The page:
Scalability (in some areas)
As you grow, Amazon and eBay do provide scalability in some areas to help make it easy. For example, Amazon provides customer service for you. There is, of course, a downside to this, and more on that below under the cons section.
They can also help with order fulfillment, although the level of service varies. For instance, eBay will not warehouse your merchandise, but they can provide assistance with international orders through their Global Shipping Program. With Amazon, they do provide warehousing for many products, although the products need to be fast moving and they generally only allow you to carry limited quantities.
Because it’s free to list products (up to 50 in the case of eBay), these marketplaces allow merchants to test products and sales tactics, and also to quickly expand on those listings with some support in the areas of marketing, customer service, and logistics.
Cons of Selling on Amazon & eBay
One big con of selling on Amazon and eBay is the marketplace fees you have to pay when selling merchandise. With Amazon, the “referral” fee is generally 15% of the sale. With eBay, it’s generally 10% of the sale, although both marketplaces do have minimums, and the fees do vary by product category. These fees can make it so that it’s simply not viable or worthwhile to sell certain products on these marketplaces.
They’re in Control
While marketplaces like Amazon and eBay can drive more sales, it’s important to remember that they’re in control, and they put their customers’ interests and their own interests in front of the interests of third-party sellers.
Marketplaces generally view the buyers as their customers, not yours, which means they control the communication between you and the buyer, and they also significantly limit the level of branding that you can do. In fact, if Amazon ships your orders, they’re going in an Amazon-branded box. Because of all this, there is typically little to no customer loyalty to your brand….only the marketplaces.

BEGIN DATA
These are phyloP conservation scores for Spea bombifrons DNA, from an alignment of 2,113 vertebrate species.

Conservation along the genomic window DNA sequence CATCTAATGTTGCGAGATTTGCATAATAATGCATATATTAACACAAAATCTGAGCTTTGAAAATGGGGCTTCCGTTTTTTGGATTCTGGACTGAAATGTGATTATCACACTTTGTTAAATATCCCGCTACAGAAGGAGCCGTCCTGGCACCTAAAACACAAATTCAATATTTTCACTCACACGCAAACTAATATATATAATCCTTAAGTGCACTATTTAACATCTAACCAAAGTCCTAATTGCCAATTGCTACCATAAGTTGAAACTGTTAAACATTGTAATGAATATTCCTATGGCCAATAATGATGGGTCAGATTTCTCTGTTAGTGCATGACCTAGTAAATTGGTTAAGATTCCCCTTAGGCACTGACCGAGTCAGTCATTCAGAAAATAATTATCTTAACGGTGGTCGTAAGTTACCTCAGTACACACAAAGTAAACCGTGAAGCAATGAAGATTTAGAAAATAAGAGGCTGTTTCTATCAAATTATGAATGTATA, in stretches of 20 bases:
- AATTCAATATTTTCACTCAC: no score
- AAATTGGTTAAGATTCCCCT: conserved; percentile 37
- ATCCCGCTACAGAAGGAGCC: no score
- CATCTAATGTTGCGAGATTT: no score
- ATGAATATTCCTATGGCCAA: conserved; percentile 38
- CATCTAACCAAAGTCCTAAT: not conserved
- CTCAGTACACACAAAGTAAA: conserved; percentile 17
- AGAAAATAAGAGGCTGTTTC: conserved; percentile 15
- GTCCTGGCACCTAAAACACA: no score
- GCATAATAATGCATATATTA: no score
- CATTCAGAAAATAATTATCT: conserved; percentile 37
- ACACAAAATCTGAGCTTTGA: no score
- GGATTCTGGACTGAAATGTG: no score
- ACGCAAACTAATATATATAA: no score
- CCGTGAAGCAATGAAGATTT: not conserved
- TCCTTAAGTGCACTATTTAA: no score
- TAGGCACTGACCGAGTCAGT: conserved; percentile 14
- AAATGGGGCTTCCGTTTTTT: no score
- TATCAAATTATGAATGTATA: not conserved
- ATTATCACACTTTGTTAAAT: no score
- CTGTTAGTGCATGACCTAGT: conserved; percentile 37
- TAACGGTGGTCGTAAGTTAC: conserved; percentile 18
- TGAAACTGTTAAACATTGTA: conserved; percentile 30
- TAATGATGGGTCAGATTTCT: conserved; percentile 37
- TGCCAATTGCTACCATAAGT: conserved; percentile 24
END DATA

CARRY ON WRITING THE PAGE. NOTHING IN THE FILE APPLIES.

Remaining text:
Rules Are Always Changing
For third-party marketplace sellers, they, unfortunately, have to put up with rules that are constantly changing, which typically favor the buyer over the seller.
I have heard countless stories of marketplaces that have caused substantial damage to sellers’ businesses due to a new policy, which may be that the marketplace has suddenly banned certain products without warning, or even that the seller is losing sales to the marketplace company.
That’s right, some of these marketplaces, like Amazon, are also retailers themselves. And when you sell through them, you provide them with valuable data, and there’s typically nothing to stop them from going out and sourcing that product themselves, and then undercutting you.
3. Know the Options, and the Intricacies of Each Channel
I’ve talked about some of the pros and cons to selling on Amazon and eBay, but your multichannel sales approach doesn’t have to include those marketplaces, or at least not right away. There are a variety of options out there. Here are just a few….
Did you know that Jet.com just celebrated its one-year anniversary and is now one of the largest marketplaces in the U.S.?
Jet incentivizes buyers to build larger baskets and to forgo product returns, which can be favorable to sellers if approached with a smart sales and order fulfillment strategy.
While Etsy has now opened the door for mass-produced goods, it is a marketplace that’s been predominately known for unique, handmade, artisan goods. And that still exists today.
Etsy is a great place to be for many sellers. While the competition can be fierce in certain categories, Etsy has a loyal customer base and they’ve worked hard to cultivate a supportive community for its sellers.
Purchases on Google
Purchases on Google rolled out about a year ago, officially making Google a marketplace. For years, Google’s driven ecommerce sales through advertisements, but those sales have always took place on another website.
Now, for sellers enrolled in Purchases by Google, they are allowing consumers to purchase their products right from a Google-hosted web page after clicking on a product listing ad (PLA). This program is still in invite-only beta testing with larger retailers, but will soon be expanded, and it’s something to keep an eye on.